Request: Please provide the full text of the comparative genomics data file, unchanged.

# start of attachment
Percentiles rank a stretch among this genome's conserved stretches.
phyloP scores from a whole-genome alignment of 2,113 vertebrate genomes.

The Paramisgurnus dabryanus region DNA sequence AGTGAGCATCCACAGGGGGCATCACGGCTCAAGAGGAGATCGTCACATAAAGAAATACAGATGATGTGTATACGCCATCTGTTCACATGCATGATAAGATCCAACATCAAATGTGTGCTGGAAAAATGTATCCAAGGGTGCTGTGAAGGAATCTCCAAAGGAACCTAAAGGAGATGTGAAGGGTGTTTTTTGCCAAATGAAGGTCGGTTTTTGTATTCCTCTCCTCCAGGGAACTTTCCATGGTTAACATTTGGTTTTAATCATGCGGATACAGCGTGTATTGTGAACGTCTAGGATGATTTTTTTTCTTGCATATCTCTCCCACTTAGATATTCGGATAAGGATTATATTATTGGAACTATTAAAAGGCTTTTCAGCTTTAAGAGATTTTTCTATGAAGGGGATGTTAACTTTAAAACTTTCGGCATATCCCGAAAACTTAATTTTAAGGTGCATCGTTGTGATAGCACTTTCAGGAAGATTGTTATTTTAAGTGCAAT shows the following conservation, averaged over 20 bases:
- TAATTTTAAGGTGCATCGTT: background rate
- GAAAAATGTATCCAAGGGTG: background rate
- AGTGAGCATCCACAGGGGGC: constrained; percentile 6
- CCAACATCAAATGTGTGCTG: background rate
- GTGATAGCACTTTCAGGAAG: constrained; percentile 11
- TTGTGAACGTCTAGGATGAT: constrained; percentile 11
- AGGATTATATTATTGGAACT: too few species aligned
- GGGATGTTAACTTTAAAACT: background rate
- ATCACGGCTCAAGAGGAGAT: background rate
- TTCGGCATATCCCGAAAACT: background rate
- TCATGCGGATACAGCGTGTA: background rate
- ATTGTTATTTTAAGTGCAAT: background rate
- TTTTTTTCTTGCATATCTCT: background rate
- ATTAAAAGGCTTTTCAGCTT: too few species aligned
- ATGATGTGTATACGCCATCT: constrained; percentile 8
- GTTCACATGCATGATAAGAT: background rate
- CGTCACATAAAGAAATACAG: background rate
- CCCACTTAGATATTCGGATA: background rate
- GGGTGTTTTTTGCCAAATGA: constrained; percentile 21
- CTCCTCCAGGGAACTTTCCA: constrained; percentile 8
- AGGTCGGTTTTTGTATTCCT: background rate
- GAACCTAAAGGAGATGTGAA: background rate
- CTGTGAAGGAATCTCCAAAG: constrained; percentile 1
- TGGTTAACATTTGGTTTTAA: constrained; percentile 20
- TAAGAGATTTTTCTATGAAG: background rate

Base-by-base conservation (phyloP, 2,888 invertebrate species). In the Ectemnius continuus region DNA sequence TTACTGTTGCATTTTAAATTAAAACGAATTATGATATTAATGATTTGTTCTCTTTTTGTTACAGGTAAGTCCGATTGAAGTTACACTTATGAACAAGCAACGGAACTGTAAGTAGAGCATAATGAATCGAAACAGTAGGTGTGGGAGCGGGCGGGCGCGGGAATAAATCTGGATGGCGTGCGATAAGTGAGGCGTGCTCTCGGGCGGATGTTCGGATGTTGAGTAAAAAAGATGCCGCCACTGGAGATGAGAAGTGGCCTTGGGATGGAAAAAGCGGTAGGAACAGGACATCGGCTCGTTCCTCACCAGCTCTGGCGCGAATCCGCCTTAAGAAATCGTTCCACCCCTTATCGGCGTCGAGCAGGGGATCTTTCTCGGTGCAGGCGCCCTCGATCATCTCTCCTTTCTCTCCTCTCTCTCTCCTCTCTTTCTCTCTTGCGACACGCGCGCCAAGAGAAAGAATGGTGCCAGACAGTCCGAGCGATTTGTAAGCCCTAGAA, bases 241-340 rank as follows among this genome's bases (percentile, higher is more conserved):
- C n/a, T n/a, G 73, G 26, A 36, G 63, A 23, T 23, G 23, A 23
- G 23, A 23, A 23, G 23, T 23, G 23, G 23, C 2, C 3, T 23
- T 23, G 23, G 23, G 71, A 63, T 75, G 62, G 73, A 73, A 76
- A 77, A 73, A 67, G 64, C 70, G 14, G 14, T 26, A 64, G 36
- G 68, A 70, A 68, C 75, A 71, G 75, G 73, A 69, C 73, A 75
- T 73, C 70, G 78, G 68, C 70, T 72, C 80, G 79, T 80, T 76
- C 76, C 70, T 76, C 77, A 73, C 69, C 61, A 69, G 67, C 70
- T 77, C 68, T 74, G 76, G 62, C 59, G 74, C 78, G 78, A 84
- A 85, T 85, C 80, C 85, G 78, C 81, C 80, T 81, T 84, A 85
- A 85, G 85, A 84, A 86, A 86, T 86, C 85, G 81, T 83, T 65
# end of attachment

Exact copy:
Percentiles rank a stretch among this genome's conserved stretches.
phyloP scores from a whole-genome alignment of 2,113 vertebrate genomes.

The Paramisgurnus dabryanus region DNA sequence AGTGAGCATCCACAGGGGGCATCACGGCTCAAGAGGAGATCGTCACATAAAGAAATACAGATGATGTGTATACGCCATCTGTTCACATGCATGATAAGATCCAACATCAAATGTGTGCTGGAAAAATGTATCCAAGGGTGCTGTGAAGGAATCTCCAAAGGAACCTAAAGGAGATGTGAAGGGTGTTTTTTGCCAAATGAAGGTCGGTTTTTGTATTCCTCTCCTCCAGGGAACTTTCCATGGTTAACATTTGGTTTTAATCATGCGGATACAGCGTGTATTGTGAACGTCTAGGATGATTTTTTTTCTTGCATATCTCTCCCACTTAGATATTCGGATAAGGATTATATTATTGGAACTATTAAAAGGCTTTTCAGCTTTAAGAGATTTTTCTATGAAGGGGATGTTAACTTTAAAACTTTCGGCATATCCCGAAAACTTAATTTTAAGGTGCATCGTTGTGATAGCACTTTCAGGAAGATTGTTATTTTAAGTGCAAT shows the following conservation, averaged over 20 bases:
- TAATTTTAAGGTGCATCGTT: background rate
- GAAAAATGTATCCAAGGGTG: background rate
- AGTGAGCATCCACAGGGGGC: constrained; percentile 6
- CCAACATCAAATGTGTGCTG: background rate
- GTGATAGCACTTTCAGGAAG: constrained; percentile 11
- TTGTGAACGTCTAGGATGAT: constrained; percentile 11
- AGGATTATATTATTGGAACT: too few species aligned
- GGGATGTTAACTTTAAAACT: background rate
- ATCACGGCTCAAGAGGAGAT: background rate
- TTCGGCATATCCCGAAAACT: background rate
- TCATGCGGATACAGCGTGTA: background rate
- ATTGTTATTTTAAGTGCAAT: background rate
- TTTTTTTCTTGCATATCTCT: background rate
- ATTAAAAGGCTTTTCAGCTT: too few species aligned
- ATGATGTGTATACGCCATCT: constrained; percentile 8
- GTTCACATGCATGATAAGAT: background rate
- CGTCACATAAAGAAATACAG: background rate
- CCCACTTAGATATTCGGATA: background rate
- GGGTGTTTTTTGCCAAATGA: constrained; percentile 21
- CTCCTCCAGGGAACTTTCCA: constrained; percentile 8
- AGGTCGGTTTTTGTATTCCT: background rate
- GAACCTAAAGGAGATGTGAA: background rate
- CTGTGAAGGAATCTCCAAAG: constrained; percentile 1
- TGGTTAACATTTGGTTTTAA: constrained; percentile 20
- TAAGAGATTTTTCTATGAAG: background rate

Base-by-base conservation (phyloP, 2,888 invertebrate species). In the Ectemnius continuus region DNA sequence TTACTGTTGCATTTTAAATTAAAACGAATTATGATATTAATGATTTGTTCTCTTTTTGTTACAGGTAAGTCCGATTGAAGTTACACTTATGAACAAGCAACGGAACTGTAAGTAGAGCATAATGAATCGAAACAGTAGGTGTGGGAGCGGGCGGGCGCGGGAATAAATCTGGATGGCGTGCGATAAGTGAGGCGTGCTCTCGGGCGGATGTTCGGATGTTGAGTAAAAAAGATGCCGCCACTGGAGATGAGAAGTGGCCTTGGGATGGAAAAAGCGGTAGGAACAGGACATCGGCTCGTTCCTCACCAGCTCTGGCGCGAATCCGCCTTAAGAAATCGTTCCACCCCTTATCGGCGTCGAGCAGGGGATCTTTCTCGGTGCAGGCGCCCTCGATCATCTCTCCTTTCTCTCCTCTCTCTCTCCTCTCTTTCTCTCTTGCGACACGCGCGCCAAGAGAAAGAATGGTGCCAGACAGTCCGAGCGATTTGTAAGCCCTAGAA, bases 241-340 rank as follows among this genome's bases (percentile, higher is more conserved):
- C n/a, T n/a, G 73, G 26, A 36, G 63, A 23, T 23, G 23, A 23
- G 23, A 23, A 23, G 23, T 23, G 23, G 23, C 2, C 3, T 23
- T 23, G 23, G 23, G 71, A 63, T 75, G 62, G 73, A 73, A 76
- A 77, A 73, A 67, G 64, C 70, G 14, G 14, T 26, A 64, G 36
- G 68, A 70, A 68, C 75, A 71, G 75, G 73, A 69, C 73, A 75
- T 73, C 70, G 78, G 68, C 70, T 72, C 80, G 79, T 80, T 76
- C 76, C 70, T 76, C 77, A 73, C 69, C 61, A 69, G 67, C 70
- T 77, C 68, T 74, G 76, G 62, C 59, G 74, C 78, G 78, A 84
- A 85, T 85, C 80, C 85, G 78, C 81, C 80, T 81, T 84, A 85
- A 85, G 85, A 84, A 86, A 86, T 86, C 85, G 81, T 83, T 65